The following post was originally posted at www.pilgrimslight.org on December 2, 2011. This is by far the most viewed and controversial things on the website. I suppose the title is a bit sensational, but I was so shocked about what I saw on the video. Now I would probably title the article “Mark Batterson is Unknowingly Promoting Ritual Magic.” I don’t think he is doing it on purpose. However, I believe that he should pull the video and seriously reevaluate his entire book especially his use of Honi the Circle Maker as a model of prayer. I am close to completing a video on this subject as well. I still get hits to this article every day. One last thing, I found out about this on www.alittleleaven.com it is a site that catalogs apostasy in the church. Here is the article:
This is the most shocking things that I have ever seen come out of Zondervan. Their new small group series titled “The Circle Maker” by Mark Batterson actually promotes ritual magic. The curiculum is being released this month and may even be available now. This article is in reaction to the promo video that Zondervan released to promote the study. View the video and then I will explain what the issues are:
The video starts out with Mark drawing a circle around himself with chalk. He traces the circle three times in a clockwise fashion. This is not something anyone should emulate. The following is an excerpt from Wikipedia:
“A magic circle is circle or sphere of space marked out by practitioners of many branches of ritual magic, which they generally believe will contain energy and form a sacred space, or will provide them a form of magical protection, or both. It may be marked physically, drawn in salt or chalk, for example, or merely visualized.”
and later on:
“Some witchcraft traditions say that one must trace around the circle deosil (that is clockwise) three times.”
I mention this from Wikipedia because it looks like whoever made the video or maybe even Mark himself did a little research as to how to draw a magic circle. If so, they may have gotten it from here.
Another more legitimate source confirms the use of chalk for the circle.
“It was the usual practice to draw or inscribe a magic circle on the floor of the chamber of practice prior to beginning the ritual, using charcoal or chalk.” -Donald Tyson. The Magic Circle.
More from him later.
Honi the Circle Maker
At the 0:20 second mark we are introduced to Honi the Circle Maker. This is the story that changed Mark’s prayer life. So was Honi a biblical disciple? Was he following some biblical practice? No. He was a Jewish miracle-worker in the first century BC. He is mentioned by Josephus (Antiquities 14.2.1 21) and in the Mishnah (Taanit 3:8). He prayed for rain and it rained. Later he was stoned to death because he refused to pronounce a curse on his fellow Jews. He seems innocuous enough other than the fact that he was known for drawing circles and praying in them. There is no precedent in the Bible for drawing circles and praying in them. If a prayer request is granted while you are using a circle it is not proof that this is an acceptable practice especially considering the occultic practices surounding this ritual. “Praying circles” around things is not a biblical practice either.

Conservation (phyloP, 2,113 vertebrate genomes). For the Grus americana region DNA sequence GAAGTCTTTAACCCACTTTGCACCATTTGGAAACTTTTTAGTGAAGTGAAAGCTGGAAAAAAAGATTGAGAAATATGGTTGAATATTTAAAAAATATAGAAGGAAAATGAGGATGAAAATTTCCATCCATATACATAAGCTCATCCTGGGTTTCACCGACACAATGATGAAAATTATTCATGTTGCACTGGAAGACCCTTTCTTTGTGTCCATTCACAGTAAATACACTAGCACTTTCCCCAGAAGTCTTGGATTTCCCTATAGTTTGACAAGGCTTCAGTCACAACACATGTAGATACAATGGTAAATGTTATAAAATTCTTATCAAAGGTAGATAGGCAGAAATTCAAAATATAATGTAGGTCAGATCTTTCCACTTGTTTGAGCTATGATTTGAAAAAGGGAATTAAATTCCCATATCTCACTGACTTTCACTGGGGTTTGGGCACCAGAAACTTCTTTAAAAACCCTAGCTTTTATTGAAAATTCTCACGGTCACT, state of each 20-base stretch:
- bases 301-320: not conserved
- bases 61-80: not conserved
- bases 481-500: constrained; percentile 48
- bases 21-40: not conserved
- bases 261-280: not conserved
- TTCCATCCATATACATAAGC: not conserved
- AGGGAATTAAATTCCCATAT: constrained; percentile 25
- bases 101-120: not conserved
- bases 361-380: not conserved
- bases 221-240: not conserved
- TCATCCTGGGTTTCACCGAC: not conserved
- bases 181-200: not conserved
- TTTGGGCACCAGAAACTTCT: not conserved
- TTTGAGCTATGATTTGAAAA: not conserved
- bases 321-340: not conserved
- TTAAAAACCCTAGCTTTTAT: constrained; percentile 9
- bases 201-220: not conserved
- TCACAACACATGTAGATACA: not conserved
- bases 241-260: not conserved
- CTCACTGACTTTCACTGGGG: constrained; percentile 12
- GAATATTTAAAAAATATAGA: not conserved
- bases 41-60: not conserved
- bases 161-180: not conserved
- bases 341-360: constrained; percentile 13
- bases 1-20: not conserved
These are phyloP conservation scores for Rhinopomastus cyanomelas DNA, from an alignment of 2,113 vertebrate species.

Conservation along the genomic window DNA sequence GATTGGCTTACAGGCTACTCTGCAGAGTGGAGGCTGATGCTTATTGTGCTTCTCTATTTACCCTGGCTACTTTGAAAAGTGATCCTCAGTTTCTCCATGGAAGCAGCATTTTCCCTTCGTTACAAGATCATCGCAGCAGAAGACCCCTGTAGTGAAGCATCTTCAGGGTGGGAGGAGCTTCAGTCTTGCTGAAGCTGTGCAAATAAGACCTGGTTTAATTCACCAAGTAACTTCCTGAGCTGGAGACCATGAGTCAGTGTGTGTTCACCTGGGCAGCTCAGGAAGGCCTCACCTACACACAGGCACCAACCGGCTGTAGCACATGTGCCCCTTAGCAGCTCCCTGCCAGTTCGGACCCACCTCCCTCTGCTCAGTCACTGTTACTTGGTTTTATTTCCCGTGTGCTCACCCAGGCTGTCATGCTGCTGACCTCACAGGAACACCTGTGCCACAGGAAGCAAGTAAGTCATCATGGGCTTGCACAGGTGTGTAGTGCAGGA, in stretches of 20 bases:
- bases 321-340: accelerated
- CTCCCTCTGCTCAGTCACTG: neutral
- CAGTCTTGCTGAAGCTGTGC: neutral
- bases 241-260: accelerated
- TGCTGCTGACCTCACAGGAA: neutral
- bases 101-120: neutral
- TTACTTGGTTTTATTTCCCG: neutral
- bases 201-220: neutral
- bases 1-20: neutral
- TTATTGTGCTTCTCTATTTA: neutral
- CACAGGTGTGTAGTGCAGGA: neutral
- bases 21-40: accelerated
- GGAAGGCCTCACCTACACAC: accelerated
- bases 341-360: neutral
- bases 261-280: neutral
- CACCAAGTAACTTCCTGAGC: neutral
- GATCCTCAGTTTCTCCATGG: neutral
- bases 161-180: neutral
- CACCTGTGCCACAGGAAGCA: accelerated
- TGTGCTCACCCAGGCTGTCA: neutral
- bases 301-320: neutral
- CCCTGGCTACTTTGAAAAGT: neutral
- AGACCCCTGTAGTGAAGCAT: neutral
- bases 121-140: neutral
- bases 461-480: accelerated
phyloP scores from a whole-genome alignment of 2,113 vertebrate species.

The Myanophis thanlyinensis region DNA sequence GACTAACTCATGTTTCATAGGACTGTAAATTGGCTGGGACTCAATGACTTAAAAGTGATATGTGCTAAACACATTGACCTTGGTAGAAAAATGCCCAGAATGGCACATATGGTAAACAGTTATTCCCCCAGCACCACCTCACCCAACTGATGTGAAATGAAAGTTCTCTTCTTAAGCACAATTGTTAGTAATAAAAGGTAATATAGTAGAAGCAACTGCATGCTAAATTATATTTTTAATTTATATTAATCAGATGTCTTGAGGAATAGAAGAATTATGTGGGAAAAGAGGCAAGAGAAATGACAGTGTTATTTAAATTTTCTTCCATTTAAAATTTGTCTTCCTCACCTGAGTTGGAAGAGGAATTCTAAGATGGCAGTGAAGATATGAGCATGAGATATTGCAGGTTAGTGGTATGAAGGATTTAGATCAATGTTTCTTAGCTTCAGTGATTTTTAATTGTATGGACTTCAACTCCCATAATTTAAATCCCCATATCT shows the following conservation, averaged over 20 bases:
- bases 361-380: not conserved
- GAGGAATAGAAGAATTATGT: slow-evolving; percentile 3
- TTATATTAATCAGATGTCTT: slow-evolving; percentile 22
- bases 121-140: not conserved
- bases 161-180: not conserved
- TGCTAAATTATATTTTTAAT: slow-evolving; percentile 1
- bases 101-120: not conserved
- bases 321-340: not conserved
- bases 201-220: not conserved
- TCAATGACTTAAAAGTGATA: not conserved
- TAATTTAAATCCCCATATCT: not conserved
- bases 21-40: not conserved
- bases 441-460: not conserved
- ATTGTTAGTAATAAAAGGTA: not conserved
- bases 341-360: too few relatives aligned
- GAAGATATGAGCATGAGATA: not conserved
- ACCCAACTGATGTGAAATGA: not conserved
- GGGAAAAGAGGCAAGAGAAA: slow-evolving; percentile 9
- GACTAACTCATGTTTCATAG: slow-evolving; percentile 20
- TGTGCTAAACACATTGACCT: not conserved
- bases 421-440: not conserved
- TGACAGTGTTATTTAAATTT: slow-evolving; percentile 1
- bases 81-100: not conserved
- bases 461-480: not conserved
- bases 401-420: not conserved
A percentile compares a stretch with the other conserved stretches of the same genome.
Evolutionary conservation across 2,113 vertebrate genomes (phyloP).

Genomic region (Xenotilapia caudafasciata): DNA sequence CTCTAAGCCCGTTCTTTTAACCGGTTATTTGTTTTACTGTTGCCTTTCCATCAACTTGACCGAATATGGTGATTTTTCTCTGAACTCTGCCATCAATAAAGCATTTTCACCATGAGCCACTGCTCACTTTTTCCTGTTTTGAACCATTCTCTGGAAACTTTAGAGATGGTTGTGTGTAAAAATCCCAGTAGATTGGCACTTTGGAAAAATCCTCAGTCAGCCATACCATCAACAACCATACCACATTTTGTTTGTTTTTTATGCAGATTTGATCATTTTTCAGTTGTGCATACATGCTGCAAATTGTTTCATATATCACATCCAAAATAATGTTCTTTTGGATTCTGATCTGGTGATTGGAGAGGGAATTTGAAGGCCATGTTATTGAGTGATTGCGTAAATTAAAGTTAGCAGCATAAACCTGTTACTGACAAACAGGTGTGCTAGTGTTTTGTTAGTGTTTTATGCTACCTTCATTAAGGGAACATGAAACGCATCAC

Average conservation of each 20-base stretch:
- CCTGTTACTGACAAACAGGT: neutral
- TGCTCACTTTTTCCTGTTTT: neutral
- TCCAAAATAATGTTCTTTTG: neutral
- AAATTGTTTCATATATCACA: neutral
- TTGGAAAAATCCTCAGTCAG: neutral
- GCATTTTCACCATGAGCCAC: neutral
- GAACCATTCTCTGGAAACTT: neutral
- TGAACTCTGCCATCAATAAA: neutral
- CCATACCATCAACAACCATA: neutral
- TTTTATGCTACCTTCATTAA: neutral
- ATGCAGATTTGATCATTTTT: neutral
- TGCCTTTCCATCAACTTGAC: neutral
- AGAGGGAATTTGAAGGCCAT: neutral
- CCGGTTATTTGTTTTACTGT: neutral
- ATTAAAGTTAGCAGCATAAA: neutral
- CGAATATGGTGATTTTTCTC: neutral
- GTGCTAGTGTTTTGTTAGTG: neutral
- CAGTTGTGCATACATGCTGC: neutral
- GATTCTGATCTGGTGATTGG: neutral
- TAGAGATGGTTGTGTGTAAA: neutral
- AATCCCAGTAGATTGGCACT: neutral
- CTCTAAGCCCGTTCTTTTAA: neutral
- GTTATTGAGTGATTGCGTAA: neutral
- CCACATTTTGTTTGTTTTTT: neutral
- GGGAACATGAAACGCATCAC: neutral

Walking the Circle
At the 0:38 second mark a map is shown with a pathway being marked out. This is also being done in a clockwise fashion. This is the same way that the circle was being drawn. Is it just a coincidence or might it have something to do with this:
“This is descriptive of the ceremony observed by the druids, of walking round their temples by the south, in the course of their directions, always keeping their temples on their right. This course (deiseal) was deemed propitious…”
What this is saying is that traveling around an area clockwise (like following the path of the sun) is deemed to bring good fortune. Buddist monks also do this around their temples. A prayer to the LORD is not made any more effective when made in a circle. This is a means of invoking a ritual, or some external means to invoke a diety.
Visualizing the Circle
Circles need not be physical drawings on the ground. At 0:48 We hear Mark say, “You can’t just read the Bible. You need to start circling the promises.” He talks about praying circles around your family members. This visualization of circles is not something taught among Christians, but it is taught in another group:
“To empower and bring the circle to life, it must be projected or cast on the astral level. This is done in the imagination, by a process of successive visualization, at the start of your rituals.” -Donald Tyson. The Magic Circle.
The circle is a dead thing until you bring it to life with your visualization. It is not a stretch to see that what Mark is saying is that the Bible is a dead thing until you visualize it around yourself, your family, and your friends.
Circles Concentrate Power
At 1:02 Mark says:
“Your job is not to crunch numbers and make sure the will of God adds up. Your job is to draw circles in the sand, and if you draw the circle God will multiply the miracles in your life.”